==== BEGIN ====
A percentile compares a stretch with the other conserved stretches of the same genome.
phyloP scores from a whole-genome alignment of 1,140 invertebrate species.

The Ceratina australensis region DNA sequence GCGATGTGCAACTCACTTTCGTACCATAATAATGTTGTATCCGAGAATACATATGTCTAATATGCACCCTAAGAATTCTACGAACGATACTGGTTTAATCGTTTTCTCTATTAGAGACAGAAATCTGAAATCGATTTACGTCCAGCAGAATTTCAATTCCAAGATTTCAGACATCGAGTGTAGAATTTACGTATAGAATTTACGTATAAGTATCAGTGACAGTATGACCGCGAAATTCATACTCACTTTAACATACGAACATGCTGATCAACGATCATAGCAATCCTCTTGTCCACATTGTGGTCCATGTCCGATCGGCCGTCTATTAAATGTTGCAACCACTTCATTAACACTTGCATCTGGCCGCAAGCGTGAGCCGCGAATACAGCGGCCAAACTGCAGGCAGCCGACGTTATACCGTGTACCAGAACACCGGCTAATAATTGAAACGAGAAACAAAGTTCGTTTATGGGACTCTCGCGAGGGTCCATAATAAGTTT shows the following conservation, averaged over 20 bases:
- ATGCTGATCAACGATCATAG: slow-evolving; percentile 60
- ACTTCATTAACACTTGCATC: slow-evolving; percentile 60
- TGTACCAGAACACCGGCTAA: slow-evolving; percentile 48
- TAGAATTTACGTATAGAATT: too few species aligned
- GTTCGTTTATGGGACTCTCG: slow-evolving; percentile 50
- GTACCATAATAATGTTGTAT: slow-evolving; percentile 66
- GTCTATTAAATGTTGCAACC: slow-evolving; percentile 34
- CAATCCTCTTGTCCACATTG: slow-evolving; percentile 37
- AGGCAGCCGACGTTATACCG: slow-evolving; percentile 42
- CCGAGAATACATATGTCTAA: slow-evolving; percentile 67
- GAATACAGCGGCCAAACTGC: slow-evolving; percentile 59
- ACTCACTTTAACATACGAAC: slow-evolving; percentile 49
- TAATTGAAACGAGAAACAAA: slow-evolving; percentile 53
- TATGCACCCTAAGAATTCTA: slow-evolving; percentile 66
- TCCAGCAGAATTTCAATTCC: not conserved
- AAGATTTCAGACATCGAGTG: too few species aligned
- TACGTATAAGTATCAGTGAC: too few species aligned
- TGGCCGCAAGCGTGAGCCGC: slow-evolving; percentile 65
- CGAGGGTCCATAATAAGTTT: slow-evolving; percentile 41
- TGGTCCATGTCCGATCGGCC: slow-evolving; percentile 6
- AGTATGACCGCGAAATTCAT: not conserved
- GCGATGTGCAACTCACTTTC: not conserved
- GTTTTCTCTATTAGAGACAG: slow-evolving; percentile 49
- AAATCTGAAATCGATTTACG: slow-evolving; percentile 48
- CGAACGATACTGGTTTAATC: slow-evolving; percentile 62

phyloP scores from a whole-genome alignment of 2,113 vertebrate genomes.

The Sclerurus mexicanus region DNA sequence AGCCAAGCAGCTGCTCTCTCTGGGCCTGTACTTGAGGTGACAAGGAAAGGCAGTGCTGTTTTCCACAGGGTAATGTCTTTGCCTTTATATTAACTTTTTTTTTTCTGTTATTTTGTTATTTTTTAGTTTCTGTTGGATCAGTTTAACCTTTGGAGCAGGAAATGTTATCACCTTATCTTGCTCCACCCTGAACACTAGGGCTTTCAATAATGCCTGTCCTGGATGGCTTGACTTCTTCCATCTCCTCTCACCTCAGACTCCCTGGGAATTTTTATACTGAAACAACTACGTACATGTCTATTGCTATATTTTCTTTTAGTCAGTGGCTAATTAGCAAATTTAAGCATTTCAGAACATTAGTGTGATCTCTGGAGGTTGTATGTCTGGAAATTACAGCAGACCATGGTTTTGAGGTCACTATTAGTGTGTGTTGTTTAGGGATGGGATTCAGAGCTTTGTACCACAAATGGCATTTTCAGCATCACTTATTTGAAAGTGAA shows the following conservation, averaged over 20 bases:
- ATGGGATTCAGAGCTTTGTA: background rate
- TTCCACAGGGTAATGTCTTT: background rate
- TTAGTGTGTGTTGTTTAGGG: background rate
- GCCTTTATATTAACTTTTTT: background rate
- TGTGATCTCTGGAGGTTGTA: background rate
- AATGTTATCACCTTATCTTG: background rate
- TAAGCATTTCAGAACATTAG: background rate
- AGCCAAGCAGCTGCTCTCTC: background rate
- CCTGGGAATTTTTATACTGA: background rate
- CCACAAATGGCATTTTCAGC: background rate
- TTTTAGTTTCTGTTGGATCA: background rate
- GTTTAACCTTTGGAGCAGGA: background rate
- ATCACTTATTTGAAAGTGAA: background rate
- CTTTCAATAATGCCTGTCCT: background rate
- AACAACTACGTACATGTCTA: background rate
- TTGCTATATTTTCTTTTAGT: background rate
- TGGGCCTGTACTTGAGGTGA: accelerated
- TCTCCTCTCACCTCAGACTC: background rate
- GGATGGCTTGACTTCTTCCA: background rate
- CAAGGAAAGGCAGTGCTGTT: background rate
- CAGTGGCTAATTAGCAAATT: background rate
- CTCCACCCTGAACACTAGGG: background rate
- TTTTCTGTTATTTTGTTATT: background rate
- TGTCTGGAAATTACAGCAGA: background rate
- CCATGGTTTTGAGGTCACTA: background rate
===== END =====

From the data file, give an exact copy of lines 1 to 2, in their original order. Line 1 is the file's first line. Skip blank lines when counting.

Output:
A percentile compares a stretch with the other conserved stretches of the same genome.
phyloP scores from a whole-genome alignment of 1,140 invertebrate species.